NewsCovering Kern County


New technology to respond faster to gunshots could come to Bakersfield

Can locate shots within 6 feet within 45 seconds
Posted at 5:34 PM, Dec 14, 2017
and last updated 2017-12-14 23:55:35-05

Reacting to gunshots quicker. That's what Bakersfield Police officers say the goal is for their new technology. 

Thursday during a city safety meeting, BPD officials announced the technology called ShotSpotter. They hope the technology will improve safety and response time in the community. 

Bakersfield Police Chief, Lyle Martin, said during the meeting, "This is again our surgical approach to addressing gang violence."

Chief Martin said there have been 42 gang related shootings so far this year. Which is below last year's total of 73 and the 3 year average of 52 gang related shootings. Now BPD is planning to setup new ShotSpotter technology in high gunshot areas to better protect the community.

Lt. Jason Townsend said, "We have people who are afraid to leave their houses. And then go to the park and walk their children. There's a lot of schools in this area, this area really seemed like it could use this technology."

This is how ShotSpotter works, BPD officials say they will put sensors up in a three square mile area where they have seen the most gunshots. That area includes, Brundage Lane to California Avenue, Chester Avenue to Martin Luther King Jr Boulevard in Central and East Bakersfield. The sensors will triangulate where the shot is coming from and send that information to officers with 45 seconds. Shotspotter can figure out if the shots were fired in a moving vehicle and if so which direction it's traveling. Also if the gun was automatic.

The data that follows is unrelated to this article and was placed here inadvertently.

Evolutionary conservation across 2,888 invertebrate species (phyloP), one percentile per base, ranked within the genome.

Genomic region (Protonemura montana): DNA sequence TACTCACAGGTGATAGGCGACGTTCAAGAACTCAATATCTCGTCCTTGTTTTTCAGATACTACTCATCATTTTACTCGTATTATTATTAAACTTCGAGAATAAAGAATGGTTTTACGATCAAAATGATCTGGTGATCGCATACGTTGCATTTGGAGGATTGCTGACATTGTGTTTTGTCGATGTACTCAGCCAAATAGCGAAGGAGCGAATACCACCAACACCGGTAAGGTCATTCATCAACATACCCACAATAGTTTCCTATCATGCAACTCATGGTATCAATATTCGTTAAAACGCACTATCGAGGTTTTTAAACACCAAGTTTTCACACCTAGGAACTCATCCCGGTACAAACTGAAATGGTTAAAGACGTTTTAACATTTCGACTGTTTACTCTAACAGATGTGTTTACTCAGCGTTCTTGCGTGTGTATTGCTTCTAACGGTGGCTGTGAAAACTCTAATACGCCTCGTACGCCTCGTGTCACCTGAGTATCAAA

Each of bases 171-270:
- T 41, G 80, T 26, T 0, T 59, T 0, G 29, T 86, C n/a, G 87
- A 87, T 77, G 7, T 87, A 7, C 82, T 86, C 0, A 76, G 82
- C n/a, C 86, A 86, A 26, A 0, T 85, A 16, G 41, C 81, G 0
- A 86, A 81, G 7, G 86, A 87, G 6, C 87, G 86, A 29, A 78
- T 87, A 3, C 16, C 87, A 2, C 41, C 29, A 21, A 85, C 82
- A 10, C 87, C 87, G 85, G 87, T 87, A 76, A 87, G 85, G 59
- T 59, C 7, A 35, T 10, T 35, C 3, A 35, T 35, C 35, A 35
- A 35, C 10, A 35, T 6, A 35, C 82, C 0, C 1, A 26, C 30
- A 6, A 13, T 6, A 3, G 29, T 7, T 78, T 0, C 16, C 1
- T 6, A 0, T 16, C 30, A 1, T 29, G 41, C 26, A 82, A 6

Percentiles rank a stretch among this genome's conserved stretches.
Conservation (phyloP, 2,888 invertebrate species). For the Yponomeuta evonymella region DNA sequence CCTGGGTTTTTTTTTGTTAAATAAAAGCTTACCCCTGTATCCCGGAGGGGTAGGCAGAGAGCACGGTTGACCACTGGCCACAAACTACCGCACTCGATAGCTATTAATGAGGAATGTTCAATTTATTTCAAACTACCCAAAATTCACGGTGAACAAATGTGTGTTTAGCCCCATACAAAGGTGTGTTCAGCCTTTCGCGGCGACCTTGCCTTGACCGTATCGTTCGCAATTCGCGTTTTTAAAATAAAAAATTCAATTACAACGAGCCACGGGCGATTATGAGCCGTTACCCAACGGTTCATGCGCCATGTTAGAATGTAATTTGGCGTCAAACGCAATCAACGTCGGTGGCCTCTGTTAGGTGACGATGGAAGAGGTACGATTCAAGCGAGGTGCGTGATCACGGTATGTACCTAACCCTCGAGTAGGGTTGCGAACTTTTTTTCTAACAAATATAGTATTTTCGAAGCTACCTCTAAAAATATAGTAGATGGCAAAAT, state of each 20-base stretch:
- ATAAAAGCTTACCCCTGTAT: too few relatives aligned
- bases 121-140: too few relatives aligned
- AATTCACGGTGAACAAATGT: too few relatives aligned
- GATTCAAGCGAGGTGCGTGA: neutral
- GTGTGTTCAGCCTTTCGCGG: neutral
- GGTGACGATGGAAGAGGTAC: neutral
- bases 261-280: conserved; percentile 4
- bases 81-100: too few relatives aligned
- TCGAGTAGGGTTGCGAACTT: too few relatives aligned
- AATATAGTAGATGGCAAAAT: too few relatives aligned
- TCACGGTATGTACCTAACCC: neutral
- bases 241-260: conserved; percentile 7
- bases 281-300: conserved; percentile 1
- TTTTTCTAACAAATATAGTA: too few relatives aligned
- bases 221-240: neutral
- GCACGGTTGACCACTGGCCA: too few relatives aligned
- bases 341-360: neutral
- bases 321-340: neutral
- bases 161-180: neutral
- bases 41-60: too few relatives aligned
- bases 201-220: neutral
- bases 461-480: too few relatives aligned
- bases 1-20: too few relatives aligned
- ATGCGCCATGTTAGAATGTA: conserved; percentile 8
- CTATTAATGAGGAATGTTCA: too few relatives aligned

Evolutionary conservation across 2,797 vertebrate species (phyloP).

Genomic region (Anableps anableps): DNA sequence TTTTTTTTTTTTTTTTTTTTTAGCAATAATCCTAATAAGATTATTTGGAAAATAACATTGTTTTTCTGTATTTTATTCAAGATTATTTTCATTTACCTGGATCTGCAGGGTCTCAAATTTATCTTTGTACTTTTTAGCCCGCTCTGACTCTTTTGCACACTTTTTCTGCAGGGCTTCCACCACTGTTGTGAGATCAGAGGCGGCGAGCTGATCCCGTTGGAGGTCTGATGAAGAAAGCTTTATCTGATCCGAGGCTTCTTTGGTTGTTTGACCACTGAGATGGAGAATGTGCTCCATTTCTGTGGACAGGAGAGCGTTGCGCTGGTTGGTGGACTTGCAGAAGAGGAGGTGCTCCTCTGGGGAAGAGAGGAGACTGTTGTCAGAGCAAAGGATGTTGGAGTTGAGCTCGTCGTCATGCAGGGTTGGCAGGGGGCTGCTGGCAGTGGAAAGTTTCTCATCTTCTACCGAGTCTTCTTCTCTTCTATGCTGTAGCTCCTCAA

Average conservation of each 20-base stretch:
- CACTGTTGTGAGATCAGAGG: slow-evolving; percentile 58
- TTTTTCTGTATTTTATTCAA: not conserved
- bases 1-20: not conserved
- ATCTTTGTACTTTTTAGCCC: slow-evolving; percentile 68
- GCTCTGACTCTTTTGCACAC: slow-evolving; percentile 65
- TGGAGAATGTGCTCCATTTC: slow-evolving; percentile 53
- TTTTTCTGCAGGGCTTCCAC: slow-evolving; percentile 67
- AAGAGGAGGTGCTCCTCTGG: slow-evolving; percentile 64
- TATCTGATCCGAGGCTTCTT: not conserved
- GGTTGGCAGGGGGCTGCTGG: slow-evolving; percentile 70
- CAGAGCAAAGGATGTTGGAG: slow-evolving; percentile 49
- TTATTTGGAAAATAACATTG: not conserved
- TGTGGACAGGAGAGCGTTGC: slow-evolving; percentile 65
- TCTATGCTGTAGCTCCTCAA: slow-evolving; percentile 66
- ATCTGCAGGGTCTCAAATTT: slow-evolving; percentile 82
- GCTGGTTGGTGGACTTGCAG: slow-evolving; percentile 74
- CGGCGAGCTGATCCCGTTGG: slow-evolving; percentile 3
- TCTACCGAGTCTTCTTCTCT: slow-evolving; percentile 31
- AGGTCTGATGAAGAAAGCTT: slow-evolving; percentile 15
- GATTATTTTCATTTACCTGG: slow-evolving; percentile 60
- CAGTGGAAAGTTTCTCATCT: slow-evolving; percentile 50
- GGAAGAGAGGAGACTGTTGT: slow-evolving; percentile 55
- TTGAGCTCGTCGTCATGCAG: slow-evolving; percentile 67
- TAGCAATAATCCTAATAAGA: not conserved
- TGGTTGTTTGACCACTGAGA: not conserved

"This will allow us to get the calls quicker. It will allow us to provide medical aid to any victims quicker. It will let the community members know that we care about the area. It absolutely will be crucial," said Lt. Townsend.

Lt. Townsend also gave us an example of when one person called because they heard gun shots. He said officers responded to her address, when had they been using ShotSpotter, their would have responded to where the shots were fired, six blocks away.

Officials said the final agreement should be finalized next week. Then Bakersfield City Council will vote on it next month. If it passed officers say ShotSpotter should be installed by mid-February. They say BPD received a grant of $450,000 which will help pay for the first two years of ShotSpotter. After that it will cost about $150,000 per year to use the technology.